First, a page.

Symptom-Based Diagnosis in Pediatrics (CHOP Morning Report) 1st Ed.

CASE 7-7

Three-Year-Old Girl



The patient is a 3-year-old girl of Sri Lankan descent who was born in the United States. She presented to the emergency department with a fever of 105°F for the past 2 days. She complained of abdominal, knee, and elbow pain while febrile, but she was eating normally without a change in appetite and having no problems ambulating. She has had no complaint of headache, sore throat, rhinorrhea, cough, diarrhea, or vomiting. This has been a recurrent problem since 8 months prior when the family took a trip to one of the national parks. Upon returning from that trip she had her first episode of fever with a temperature to 104°F. That episode lasted 5 days. At that time she complained of a frontal headache, chills, rigors, and abdominal pain. She saw her regular pediatrician who diagnosed a viral syndrome. Her mother reports that the episodes occur at the end of every month. During her second febrile episode, she was told that the headache and abdominal pain were secondary to sinusitis with post-nasal drip and she was treated for clinical sinusitis with a 3-week course of antibiotics. She continued to have identical episodes every month. She had been treated a total of three times for acute sinusitis based on clinical diagnosis. Mom reports that she has not had any weight loss, rash, upper respiratory symptoms, cough, or joint swelling with these episodes. She has not traveled outside of the country or had any known tick bites. She has been seen by her regular doctor on multiple occasions during the episodes with normal examinations, multiple normal complete blood counts, and normal Lyme serology. She has had no tuberculosis exposure. She has had normal growth and development and is completely normal between episodes. Her mother does state that the doctor often tells her that her throat is “a little red,” but all throat cultures have been negative.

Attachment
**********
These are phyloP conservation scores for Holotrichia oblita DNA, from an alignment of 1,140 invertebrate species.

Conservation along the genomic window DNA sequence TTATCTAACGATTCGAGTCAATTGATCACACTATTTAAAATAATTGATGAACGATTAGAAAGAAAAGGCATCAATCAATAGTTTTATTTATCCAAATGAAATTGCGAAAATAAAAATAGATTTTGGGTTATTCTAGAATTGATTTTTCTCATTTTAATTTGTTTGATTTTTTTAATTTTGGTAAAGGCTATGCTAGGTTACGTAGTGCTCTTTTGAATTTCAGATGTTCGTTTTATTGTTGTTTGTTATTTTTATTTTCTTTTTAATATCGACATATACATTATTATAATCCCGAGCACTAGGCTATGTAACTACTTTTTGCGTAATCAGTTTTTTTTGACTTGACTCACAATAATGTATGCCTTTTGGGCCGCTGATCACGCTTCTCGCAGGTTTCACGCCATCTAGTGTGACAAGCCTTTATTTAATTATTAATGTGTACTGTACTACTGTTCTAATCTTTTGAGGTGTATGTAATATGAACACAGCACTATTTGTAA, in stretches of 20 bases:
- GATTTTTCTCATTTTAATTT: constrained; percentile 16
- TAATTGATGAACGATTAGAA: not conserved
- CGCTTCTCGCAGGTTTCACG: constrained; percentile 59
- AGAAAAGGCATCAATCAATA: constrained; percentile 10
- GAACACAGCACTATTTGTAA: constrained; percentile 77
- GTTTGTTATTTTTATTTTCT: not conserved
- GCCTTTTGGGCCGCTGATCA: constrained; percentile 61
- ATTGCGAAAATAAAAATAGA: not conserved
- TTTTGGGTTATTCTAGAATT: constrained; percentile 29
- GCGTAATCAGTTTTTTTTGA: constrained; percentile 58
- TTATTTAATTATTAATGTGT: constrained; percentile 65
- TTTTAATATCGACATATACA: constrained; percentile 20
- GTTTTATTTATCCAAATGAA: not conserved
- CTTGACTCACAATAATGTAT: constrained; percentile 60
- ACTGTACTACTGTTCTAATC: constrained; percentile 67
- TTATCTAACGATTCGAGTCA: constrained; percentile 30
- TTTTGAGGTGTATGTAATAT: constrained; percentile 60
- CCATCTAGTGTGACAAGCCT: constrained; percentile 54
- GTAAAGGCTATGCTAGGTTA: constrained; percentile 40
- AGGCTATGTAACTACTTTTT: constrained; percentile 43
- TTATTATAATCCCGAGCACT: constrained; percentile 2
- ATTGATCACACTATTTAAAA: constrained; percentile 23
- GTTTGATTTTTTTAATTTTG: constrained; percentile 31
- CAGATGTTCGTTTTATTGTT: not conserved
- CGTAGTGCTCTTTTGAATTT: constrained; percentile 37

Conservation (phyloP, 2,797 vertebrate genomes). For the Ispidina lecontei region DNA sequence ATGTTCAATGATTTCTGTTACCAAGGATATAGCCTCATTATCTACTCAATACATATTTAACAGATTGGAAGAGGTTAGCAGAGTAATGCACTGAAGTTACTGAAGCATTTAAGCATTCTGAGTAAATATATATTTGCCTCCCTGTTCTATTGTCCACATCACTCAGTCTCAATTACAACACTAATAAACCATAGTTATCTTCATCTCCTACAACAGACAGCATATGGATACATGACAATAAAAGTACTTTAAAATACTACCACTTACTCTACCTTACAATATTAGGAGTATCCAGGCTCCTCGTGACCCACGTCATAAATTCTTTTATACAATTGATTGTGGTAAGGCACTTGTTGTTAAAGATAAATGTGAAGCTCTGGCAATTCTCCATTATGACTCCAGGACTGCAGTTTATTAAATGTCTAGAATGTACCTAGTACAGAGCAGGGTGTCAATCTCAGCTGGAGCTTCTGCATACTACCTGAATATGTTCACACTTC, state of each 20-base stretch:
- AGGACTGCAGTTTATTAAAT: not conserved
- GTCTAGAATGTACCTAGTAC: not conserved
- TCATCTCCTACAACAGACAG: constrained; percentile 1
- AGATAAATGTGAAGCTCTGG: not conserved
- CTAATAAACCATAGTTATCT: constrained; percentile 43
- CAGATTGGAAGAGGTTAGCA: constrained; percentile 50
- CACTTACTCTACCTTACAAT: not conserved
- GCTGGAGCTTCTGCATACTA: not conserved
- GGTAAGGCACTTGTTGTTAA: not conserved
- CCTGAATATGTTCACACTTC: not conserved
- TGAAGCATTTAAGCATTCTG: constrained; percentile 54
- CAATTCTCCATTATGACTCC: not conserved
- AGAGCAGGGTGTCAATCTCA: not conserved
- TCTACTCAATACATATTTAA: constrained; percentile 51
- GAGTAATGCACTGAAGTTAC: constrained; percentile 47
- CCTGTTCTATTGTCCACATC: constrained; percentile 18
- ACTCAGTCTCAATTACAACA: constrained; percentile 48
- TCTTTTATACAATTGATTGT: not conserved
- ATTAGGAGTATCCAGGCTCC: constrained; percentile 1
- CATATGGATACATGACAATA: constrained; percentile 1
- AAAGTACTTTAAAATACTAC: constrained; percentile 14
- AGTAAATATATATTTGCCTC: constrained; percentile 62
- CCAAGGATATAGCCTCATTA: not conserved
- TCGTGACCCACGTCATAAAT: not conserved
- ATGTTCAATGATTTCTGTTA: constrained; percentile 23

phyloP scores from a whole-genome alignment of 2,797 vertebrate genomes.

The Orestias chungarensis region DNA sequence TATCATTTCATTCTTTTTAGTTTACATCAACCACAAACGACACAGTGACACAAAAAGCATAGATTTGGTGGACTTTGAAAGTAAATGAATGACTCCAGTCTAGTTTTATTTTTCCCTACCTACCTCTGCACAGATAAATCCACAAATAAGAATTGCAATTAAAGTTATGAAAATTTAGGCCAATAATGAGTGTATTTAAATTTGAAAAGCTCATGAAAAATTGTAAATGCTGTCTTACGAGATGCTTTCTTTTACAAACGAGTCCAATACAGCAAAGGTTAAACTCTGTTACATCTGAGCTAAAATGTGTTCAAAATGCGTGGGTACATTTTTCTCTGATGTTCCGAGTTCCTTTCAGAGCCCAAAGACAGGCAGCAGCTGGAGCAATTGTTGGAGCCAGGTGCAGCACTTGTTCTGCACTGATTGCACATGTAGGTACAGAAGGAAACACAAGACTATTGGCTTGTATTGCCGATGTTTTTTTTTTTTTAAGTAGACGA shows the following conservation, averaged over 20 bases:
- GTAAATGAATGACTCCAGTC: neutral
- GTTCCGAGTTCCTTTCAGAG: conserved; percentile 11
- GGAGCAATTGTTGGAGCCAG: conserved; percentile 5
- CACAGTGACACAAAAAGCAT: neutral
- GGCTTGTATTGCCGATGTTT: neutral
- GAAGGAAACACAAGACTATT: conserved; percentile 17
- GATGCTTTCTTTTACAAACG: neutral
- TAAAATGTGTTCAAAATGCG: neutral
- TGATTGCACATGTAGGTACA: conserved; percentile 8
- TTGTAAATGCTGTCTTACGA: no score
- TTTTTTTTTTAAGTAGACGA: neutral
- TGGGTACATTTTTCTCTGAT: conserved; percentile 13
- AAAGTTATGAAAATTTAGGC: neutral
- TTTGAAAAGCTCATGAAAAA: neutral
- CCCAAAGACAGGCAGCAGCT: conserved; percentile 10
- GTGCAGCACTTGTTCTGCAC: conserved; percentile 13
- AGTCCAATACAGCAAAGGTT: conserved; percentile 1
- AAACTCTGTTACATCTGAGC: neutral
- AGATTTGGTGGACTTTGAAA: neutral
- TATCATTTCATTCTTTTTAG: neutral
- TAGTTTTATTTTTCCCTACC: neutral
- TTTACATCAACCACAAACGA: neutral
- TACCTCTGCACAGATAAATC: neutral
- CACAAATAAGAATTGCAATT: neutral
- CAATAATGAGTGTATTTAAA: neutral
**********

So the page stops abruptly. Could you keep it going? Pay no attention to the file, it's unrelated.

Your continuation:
The patient had a normal birth history. She has had no hospitalizations or surgeries and has allergic rhinitis. Her only medications are acetaminophen and ibuprofen during these febrile episodes. She was appropriately immunized and had a negative tuberculin skin test within the last 3 months. Her family history was negative for gastrointestinal disease, autoimmune disease, childhood illnesses, arthritis, cancer, or tuberculosis. She attended day care and the family has no pets.


T 39.9°C; HR 112 bpm; RR 28 bpm; BP 106/73 mmHg

Weight 19.8 kg (95th percentile); Height 104 cm (90th percentile)